The Paradox of Perfection: How embracing our imperfection perfects us
By Jeffrey S. Reber and Steven P. Moody
It’s no secret that I am a Type-A perfectionist. As much as I’d love to hide it, perfectionism has always been a part of my life and admittedly, a part of who I am, for better or for worse. Yet, after spending all of 2017 seeking wisdom, digging through the muck of my soul and uncovering so much truth and reality, I now claim to be a recovering perfectionist.
Praise the Lord, my perfectionism doesn’t get the best of me like it used to. I like to think that each child God has gifted me was His way of gradually stripping away layers of my selfish tendencies and perfectionist personality. While that may be true, I strongly believe my current state of recovery is in large part due to my intentional submission of my weaknesses to the Lord in order to be made stronger by His Spirit. (ref. 2 Corinthians 12:9)
Regardless, I have been naïve to think I am in a healthy place of living a complete life of recovery with no temptation to crack under the pressure to be perfect. I honestly didn’t realize how much perfectionism still plagues me today until I began reading The Paradox of Perfection: How embracing our imperfection perfects us by Jeffrey S. Reber and Steven P. Moody.
This book was a tough read for me. First, because the topic hits close to home and second, because of the cover’s appearance. I’m sorry but, 1.) It is not appealing, and 2.) This book arrived with a bent front cover. (Was that on purpose to be ironic? I don’t know, but bent or ruined book covers really bother me. Ahem, perfectionism.) Once I reminded myself of the lyrics from the catchy tune in Mary Poppins Returns, “The cover is not the book so open it up and take a look,” I personally found the text to be quite dry and repetitive.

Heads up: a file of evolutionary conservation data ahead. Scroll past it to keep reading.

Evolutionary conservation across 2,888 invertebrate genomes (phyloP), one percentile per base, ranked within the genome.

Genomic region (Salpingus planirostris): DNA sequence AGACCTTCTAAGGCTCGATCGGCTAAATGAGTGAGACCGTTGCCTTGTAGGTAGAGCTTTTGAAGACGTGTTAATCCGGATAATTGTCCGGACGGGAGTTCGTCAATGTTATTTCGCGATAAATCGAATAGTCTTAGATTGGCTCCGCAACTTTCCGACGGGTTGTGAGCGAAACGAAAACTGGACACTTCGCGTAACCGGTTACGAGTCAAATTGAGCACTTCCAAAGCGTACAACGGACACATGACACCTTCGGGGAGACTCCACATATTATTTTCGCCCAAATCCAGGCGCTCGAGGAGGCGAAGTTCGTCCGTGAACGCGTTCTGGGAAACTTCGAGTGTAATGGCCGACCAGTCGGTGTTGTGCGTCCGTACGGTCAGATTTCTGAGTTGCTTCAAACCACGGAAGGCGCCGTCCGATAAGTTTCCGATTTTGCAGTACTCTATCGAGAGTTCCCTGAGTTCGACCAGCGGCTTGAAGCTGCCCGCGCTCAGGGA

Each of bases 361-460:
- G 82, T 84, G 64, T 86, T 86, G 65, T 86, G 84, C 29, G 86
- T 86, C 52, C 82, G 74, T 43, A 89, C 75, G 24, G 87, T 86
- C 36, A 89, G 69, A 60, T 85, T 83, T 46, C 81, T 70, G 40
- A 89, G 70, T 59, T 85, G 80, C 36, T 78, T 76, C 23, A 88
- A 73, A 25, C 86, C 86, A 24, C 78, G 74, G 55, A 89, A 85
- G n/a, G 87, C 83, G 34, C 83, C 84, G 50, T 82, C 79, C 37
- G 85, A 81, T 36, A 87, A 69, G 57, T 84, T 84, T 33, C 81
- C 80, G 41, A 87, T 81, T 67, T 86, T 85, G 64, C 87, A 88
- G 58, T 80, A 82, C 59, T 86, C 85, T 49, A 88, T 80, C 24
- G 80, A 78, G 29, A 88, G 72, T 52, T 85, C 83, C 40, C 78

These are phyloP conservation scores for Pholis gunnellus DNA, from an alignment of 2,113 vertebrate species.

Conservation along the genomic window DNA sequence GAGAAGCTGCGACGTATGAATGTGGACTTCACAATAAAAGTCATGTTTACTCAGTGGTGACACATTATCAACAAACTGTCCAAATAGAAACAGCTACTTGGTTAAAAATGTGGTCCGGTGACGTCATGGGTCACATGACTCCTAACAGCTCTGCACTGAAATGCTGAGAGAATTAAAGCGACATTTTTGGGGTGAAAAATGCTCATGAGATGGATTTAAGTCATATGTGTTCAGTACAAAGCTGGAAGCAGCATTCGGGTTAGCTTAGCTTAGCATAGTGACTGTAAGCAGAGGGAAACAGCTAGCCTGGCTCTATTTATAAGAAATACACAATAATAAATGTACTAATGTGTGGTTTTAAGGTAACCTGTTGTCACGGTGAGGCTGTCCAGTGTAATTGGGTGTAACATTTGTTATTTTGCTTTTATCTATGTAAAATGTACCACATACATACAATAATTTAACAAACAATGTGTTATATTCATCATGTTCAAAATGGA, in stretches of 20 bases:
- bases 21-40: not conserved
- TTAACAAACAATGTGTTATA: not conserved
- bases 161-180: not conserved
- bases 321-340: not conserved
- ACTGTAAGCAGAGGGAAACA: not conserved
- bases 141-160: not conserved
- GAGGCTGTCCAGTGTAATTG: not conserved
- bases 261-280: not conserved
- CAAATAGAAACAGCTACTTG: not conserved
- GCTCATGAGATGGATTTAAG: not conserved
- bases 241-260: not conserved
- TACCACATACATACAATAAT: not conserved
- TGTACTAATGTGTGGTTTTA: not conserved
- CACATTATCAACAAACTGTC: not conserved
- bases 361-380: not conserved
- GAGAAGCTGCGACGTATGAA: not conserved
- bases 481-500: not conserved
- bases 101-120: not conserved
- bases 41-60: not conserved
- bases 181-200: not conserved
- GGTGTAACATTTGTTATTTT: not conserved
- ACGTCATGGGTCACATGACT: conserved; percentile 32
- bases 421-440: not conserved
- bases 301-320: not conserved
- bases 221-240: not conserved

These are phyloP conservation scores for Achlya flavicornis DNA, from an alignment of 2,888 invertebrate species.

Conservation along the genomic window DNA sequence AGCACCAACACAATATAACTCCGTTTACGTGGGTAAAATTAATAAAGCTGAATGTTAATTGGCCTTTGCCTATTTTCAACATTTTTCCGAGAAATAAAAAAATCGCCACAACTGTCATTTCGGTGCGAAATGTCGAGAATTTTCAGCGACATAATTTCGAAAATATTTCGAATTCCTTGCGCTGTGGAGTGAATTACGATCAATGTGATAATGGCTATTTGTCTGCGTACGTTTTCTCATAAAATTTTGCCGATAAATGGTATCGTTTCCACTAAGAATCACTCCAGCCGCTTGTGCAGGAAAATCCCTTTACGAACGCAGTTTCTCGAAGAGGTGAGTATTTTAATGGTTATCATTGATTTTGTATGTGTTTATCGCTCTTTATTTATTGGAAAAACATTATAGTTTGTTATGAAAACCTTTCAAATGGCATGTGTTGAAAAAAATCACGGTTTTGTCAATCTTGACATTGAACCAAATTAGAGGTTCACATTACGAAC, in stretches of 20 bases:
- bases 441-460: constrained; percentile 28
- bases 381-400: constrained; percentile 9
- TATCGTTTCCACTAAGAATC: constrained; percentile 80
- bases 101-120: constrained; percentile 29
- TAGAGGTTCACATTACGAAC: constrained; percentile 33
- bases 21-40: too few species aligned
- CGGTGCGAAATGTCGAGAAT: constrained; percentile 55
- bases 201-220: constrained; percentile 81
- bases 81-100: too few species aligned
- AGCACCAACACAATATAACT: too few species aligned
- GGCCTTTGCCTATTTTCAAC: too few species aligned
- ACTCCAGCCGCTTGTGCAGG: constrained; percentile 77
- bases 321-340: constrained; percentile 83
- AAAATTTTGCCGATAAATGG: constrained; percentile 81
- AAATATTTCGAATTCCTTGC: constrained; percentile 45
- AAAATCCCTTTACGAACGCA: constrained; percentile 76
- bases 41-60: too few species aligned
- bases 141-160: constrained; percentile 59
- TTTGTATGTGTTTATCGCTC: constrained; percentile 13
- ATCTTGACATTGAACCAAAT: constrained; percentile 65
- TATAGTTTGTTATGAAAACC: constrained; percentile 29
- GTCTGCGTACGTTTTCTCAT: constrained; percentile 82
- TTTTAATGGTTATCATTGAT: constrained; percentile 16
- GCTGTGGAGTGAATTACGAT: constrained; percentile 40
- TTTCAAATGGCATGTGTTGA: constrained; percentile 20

The Paradox of Perfection is written by Christian educators and therapists and is geared towards anyone who battles perfectionism or the need to be perfect or live a perfect life. This could be almost anyone today because we live in a world where most people put on a front, face, or image that I like to call, “filtered perfection.” There are many people who battle the extent of what perfectionism entails (myself included), while there are others who choose to embrace the messiness of their lives by willingly calling themselves “hot messes.” Whichever camp you may fall into, neither is healthy and both need the healing freedom that is offered through Jesus Christ.
The authors use Matthew 5:48 as the backbone behind what they refer to as the paradox of perfection, which states in the NLT version: “But you are to be perfect, even as your Father in heaven is perfect.” The paradox describes that God has commanded His people to pursue flawlessness and perfectionism, yet if we do seek those attributes then we will inevitably be led away from the Lord. In other words, if we somehow could find a way to achieve perfection (which is impossible in our broken, fallen world), then we would have no need for a Savior.
A big pro in support of The Paradox of Perfection is that it takes a different angle than many of the other perfectionism books on the market and I deeply respect that. Often times throughout this book I found myself feeling like the authors were describing me directly and personally, which led me to a new awareness of my current state of recovery as a perfectionist. As well, I can’t say I ever considered Matthew 5:48 as part of my perfectionism battle but I can see how it may affect or trigger many to seek the unattainable. I became free of my chains of perfectionism two years ago when I chose to adapt 2 Corinthians 12:9 to my biggest weakness and since then I have received so much peace, clarity, grace and wisdom. I am eternally grateful to be in recovery, though the struggle remains real every day.
A big con of The Paradox of Perfection, in my opinion, is that it has some good meat in it but could be better served as a thesis or an article. For me, this book was a challenging read that I couldn’t latch onto because I couldn’t connect to the writing style, didn’t enjoy how the topic was presented, and found the message so repetitive that it became redundant. Nonetheless, I think this book serves its purpose despite the extent of its length. There is certainly value that can come from reading this book and allowing God to break the chains that are weighing us down.
* I received this book from the publisher in exchange for my honest review.